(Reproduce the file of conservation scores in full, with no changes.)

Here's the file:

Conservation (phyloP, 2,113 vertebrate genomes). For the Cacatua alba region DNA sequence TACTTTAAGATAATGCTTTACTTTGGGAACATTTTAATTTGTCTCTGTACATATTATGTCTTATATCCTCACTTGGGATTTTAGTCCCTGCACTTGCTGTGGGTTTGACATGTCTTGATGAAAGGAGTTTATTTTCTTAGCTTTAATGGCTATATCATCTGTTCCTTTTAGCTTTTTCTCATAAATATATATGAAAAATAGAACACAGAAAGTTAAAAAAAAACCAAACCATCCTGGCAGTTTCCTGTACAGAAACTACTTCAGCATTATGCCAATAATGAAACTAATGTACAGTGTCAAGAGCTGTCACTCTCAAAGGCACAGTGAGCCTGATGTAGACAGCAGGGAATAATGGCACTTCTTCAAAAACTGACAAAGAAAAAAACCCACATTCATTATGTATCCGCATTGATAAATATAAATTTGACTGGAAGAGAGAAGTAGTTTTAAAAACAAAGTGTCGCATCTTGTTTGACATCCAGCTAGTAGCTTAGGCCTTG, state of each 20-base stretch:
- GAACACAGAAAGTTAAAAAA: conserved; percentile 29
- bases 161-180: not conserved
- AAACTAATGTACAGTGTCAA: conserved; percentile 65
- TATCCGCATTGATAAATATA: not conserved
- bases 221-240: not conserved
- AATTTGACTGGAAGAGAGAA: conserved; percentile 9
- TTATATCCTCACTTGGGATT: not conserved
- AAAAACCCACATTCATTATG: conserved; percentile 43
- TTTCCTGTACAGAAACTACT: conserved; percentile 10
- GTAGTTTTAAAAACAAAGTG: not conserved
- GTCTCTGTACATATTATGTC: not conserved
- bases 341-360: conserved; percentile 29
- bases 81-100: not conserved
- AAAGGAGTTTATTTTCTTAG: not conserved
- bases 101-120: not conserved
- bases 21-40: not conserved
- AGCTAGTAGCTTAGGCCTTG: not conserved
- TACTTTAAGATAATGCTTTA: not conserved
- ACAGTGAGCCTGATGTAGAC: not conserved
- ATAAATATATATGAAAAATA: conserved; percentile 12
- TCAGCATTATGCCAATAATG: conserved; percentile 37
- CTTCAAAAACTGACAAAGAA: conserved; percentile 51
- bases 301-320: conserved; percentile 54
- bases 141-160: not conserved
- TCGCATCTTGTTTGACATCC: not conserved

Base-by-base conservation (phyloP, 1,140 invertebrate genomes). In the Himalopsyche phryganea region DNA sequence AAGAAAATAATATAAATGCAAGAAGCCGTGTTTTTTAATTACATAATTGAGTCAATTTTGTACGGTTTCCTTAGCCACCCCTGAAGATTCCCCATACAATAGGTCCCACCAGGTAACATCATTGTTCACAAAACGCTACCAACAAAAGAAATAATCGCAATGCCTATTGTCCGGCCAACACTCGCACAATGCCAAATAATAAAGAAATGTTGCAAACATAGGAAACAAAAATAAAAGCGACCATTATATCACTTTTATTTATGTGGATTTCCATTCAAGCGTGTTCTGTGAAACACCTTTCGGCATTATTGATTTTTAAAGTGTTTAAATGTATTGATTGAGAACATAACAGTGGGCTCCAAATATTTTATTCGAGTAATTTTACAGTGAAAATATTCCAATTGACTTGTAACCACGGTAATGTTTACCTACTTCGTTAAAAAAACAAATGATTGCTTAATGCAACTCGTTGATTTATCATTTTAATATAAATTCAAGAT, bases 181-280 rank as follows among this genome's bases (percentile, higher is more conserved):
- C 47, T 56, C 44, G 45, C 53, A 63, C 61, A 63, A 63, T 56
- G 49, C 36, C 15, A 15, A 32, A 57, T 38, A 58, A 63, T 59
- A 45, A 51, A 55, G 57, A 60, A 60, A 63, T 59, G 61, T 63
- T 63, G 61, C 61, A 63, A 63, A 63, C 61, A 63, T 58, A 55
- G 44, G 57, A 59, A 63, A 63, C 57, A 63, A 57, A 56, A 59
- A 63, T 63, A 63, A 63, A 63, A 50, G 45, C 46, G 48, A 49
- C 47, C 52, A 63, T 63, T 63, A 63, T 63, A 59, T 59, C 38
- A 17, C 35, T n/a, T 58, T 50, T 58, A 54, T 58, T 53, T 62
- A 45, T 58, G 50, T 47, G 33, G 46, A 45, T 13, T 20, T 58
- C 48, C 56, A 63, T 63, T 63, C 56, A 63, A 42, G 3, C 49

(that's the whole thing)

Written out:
Conservation (phyloP, 2,113 vertebrate genomes). For the Cacatua alba region DNA sequence TACTTTAAGATAATGCTTTACTTTGGGAACATTTTAATTTGTCTCTGTACATATTATGTCTTATATCCTCACTTGGGATTTTAGTCCCTGCACTTGCTGTGGGTTTGACATGTCTTGATGAAAGGAGTTTATTTTCTTAGCTTTAATGGCTATATCATCTGTTCCTTTTAGCTTTTTCTCATAAATATATATGAAAAATAGAACACAGAAAGTTAAAAAAAAACCAAACCATCCTGGCAGTTTCCTGTACAGAAACTACTTCAGCATTATGCCAATAATGAAACTAATGTACAGTGTCAAGAGCTGTCACTCTCAAAGGCACAGTGAGCCTGATGTAGACAGCAGGGAATAATGGCACTTCTTCAAAAACTGACAAAGAAAAAAACCCACATTCATTATGTATCCGCATTGATAAATATAAATTTGACTGGAAGAGAGAAGTAGTTTTAAAAACAAAGTGTCGCATCTTGTTTGACATCCAGCTAGTAGCTTAGGCCTTG, state of each 20-base stretch:
- GAACACAGAAAGTTAAAAAA: conserved; percentile 29
- bases 161-180: not conserved
- AAACTAATGTACAGTGTCAA: conserved; percentile 65
- TATCCGCATTGATAAATATA: not conserved
- bases 221-240: not conserved
- AATTTGACTGGAAGAGAGAA: conserved; percentile 9
- TTATATCCTCACTTGGGATT: not conserved
- AAAAACCCACATTCATTATG: conserved; percentile 43
- TTTCCTGTACAGAAACTACT: conserved; percentile 10
- GTAGTTTTAAAAACAAAGTG: not conserved
- GTCTCTGTACATATTATGTC: not conserved
- bases 341-360: conserved; percentile 29
- bases 81-100: not conserved
- AAAGGAGTTTATTTTCTTAG: not conserved
- bases 101-120: not conserved
- bases 21-40: not conserved
- AGCTAGTAGCTTAGGCCTTG: not conserved
- TACTTTAAGATAATGCTTTA: not conserved
- ACAGTGAGCCTGATGTAGAC: not conserved
- ATAAATATATATGAAAAATA: conserved; percentile 12
- TCAGCATTATGCCAATAATG: conserved; percentile 37
- CTTCAAAAACTGACAAAGAA: conserved; percentile 51
- bases 301-320: conserved; percentile 54
- bases 141-160: not conserved
- TCGCATCTTGTTTGACATCC: not conserved

Base-by-base conservation (phyloP, 1,140 invertebrate genomes). In the Himalopsyche phryganea region DNA sequence AAGAAAATAATATAAATGCAAGAAGCCGTGTTTTTTAATTACATAATTGAGTCAATTTTGTACGGTTTCCTTAGCCACCCCTGAAGATTCCCCATACAATAGGTCCCACCAGGTAACATCATTGTTCACAAAACGCTACCAACAAAAGAAATAATCGCAATGCCTATTGTCCGGCCAACACTCGCACAATGCCAAATAATAAAGAAATGTTGCAAACATAGGAAACAAAAATAAAAGCGACCATTATATCACTTTTATTTATGTGGATTTCCATTCAAGCGTGTTCTGTGAAACACCTTTCGGCATTATTGATTTTTAAAGTGTTTAAATGTATTGATTGAGAACATAACAGTGGGCTCCAAATATTTTATTCGAGTAATTTTACAGTGAAAATATTCCAATTGACTTGTAACCACGGTAATGTTTACCTACTTCGTTAAAAAAACAAATGATTGCTTAATGCAACTCGTTGATTTATCATTTTAATATAAATTCAAGAT, bases 181-280 rank as follows among this genome's bases (percentile, higher is more conserved):
- C 47, T 56, C 44, G 45, C 53, A 63, C 61, A 63, A 63, T 56
- G 49, C 36, C 15, A 15, A 32, A 57, T 38, A 58, A 63, T 59
- A 45, A 51, A 55, G 57, A 60, A 60, A 63, T 59, G 61, T 63
- T 63, G 61, C 61, A 63, A 63, A 63, C 61, A 63, T 58, A 55
- G 44, G 57, A 59, A 63, A 63, C 57, A 63, A 57, A 56, A 59
- A 63, T 63, A 63, A 63, A 63, A 50, G 45, C 46, G 48, A 49
- C 47, C 52, A 63, T 63, T 63, A 63, T 63, A 59, T 59, C 38
- A 17, C 35, T n/a, T 58, T 50, T 58, A 54, T 58, T 53, T 62
- A 45, T 58, G 50, T 47, G 33, G 46, A 45, T 13, T 20, T 58
- C 48, C 56, A 63, T 63, T 63, C 56, A 63, A 42, G 3, C 49